World News

U.S. criticizes Iran for religious persecution

WASHINGTON (Reuters) - The United States voiced growing concern on Friday about Iran’s “ongoing persecution” of religious minorities, including Baha’is, and called on Tehran to protect human rights at home.

State Department spokesman P.J. Crowley said in a statement that at least 25 Baha’is were detained recently and as many as 60 were now imprisoned in Iran “solely on the basis of their religious beliefs.”

A group of Baha’i leaders on trial for espionage were being denied access to their lawyers, Crowley said.

He added that Iranian authorities had detained more than a dozen Christians, “some of whom are being held in custody without substantiated charges.”

“The United States is increasingly concerned about Iran’s ongoing persecution of Baha’is and other religious minority communities,” Crawley said.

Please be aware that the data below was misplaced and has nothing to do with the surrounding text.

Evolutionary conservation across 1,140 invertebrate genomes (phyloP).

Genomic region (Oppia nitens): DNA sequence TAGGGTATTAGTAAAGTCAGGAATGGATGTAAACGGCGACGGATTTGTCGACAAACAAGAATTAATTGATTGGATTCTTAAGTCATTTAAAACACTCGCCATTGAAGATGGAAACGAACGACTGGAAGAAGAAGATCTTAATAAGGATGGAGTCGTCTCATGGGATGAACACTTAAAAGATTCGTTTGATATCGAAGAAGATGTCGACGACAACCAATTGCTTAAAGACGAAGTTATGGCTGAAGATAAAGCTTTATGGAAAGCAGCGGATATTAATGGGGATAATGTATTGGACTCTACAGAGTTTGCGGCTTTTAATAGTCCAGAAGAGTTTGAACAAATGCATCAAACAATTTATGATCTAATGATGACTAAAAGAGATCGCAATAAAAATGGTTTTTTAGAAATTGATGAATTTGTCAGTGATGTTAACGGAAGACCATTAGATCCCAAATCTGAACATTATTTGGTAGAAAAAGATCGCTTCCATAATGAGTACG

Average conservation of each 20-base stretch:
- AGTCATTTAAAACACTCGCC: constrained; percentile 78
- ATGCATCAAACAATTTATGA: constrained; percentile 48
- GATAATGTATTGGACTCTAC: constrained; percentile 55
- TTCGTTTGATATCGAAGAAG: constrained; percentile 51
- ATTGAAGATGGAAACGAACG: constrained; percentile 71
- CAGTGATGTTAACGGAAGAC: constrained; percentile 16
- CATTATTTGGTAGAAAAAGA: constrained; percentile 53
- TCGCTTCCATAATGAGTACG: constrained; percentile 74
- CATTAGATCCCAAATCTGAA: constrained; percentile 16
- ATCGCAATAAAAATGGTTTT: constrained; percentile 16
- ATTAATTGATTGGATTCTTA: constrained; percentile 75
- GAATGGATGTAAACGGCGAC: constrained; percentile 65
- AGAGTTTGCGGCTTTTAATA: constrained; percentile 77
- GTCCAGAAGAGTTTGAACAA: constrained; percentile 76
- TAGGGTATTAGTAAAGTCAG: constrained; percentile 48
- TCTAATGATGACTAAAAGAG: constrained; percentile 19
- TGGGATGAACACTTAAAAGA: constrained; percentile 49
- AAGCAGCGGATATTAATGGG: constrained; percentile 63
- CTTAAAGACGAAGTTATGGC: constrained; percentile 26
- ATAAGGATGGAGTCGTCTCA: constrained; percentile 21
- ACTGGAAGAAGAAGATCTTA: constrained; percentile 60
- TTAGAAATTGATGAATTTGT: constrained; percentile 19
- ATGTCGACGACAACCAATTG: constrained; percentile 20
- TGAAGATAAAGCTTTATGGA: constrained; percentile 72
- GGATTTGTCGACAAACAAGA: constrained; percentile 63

On Thursday, the United States released its annual review of human rights conditions around the world, a report that portrayed Iran’s record as worsening. Besides repressing religious groups, Iran, according to the report, continued to restrict freedom of expression and assembly and that 70 people had been killed and 4,000 more detained in a violent crackdown on protests.

Relations between the two countries have been tense, with the United States accusing Iran of developing nuclear weapons, a charge Tehran denies.

Reporting by Richard Cowan; Editing by Peter Cooney